She brought it to me and gave it to my hand, just like she did the rubber dummy we played with. Then, all the puppy gone, she sat down and started watching the sky.
I was shocked, but ecstatic. We shot a few more doves, far less than a limit, but she retrieved every one, including one that fell into a nasty tangle of thorns. From there it only got better. As the season wore on, and other seasons after that, if a dove flew over that I thought was just out of range and refused to shoot it, she would look up at me with reproach.
A couple of years before Sweety came to us, a outfitter friend leased a ranch for deer hunting. Upon closer examination, he found that the place was absolutely stuffed with quail, both blues and bobwhites.
He asked me whether I would guide some quail hunters, and I agreed. My pay was to be able to hunt quail and deer when he didn’t have paying customers. I had a very good Brittany named Charlie and I hunted him regularly.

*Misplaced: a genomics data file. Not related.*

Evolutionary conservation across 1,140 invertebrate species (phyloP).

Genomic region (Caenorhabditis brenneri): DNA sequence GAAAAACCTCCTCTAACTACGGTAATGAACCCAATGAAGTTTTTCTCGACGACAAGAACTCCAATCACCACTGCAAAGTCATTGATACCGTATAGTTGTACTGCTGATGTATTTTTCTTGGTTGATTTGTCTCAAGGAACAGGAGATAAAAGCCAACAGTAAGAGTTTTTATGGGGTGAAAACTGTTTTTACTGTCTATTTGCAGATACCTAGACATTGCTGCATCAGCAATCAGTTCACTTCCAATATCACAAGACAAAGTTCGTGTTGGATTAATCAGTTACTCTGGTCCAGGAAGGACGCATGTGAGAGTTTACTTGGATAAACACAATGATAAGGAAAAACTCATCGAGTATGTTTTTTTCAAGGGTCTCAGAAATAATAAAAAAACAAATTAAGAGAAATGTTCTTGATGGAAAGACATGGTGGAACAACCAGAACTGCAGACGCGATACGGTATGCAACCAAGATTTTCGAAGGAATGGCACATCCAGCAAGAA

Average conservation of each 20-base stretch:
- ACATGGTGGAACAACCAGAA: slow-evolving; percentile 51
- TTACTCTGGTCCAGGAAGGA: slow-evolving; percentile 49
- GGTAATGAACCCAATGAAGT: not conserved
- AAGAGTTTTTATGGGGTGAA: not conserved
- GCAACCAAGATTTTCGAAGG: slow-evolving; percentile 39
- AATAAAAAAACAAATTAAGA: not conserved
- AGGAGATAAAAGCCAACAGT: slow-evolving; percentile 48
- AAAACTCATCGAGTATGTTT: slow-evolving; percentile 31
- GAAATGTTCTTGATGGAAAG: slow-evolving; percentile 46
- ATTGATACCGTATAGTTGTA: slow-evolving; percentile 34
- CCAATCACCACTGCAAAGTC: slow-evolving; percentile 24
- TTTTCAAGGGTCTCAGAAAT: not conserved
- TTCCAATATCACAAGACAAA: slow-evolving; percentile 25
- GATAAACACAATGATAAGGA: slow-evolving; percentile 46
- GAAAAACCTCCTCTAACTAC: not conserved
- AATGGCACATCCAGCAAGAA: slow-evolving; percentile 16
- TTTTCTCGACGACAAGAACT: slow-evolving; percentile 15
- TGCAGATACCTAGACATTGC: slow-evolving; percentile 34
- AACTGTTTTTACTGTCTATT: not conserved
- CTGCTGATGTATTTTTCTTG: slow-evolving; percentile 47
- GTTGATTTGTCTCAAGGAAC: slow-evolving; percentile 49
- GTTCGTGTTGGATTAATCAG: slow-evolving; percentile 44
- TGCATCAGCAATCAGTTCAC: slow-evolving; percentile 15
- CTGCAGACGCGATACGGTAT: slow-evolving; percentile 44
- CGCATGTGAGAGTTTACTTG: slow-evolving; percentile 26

Then one day, Charlie came home from one of our hunting trips, lay down on the back porch and quietly died. It had been a fantastic day, with 25 or 30 coveys flushed, and I guess Charlie decided it was as good a time as any to go west. Thus, Sweety came into my life.
By the time quail season rolled around, I knew that Sweety was a good retriever, but had no idea how she would do on quail. Still, she would be handy to have along for finding the birds we shot in dense cover and couldn’t find—and South Texas is almost all thick cover.
On the first trip of the season, we were trundling through the thick, thorny brush. Sweety was instinctively working in front of us, but I knew she didn’t know what she was doing.
Soon, we flushed a covey of bobwhites. We knocked down a couple and Sweety found and retrieved one of them. Then, apparently having figured out what we were doing, she began to really work back and forth, in front of me.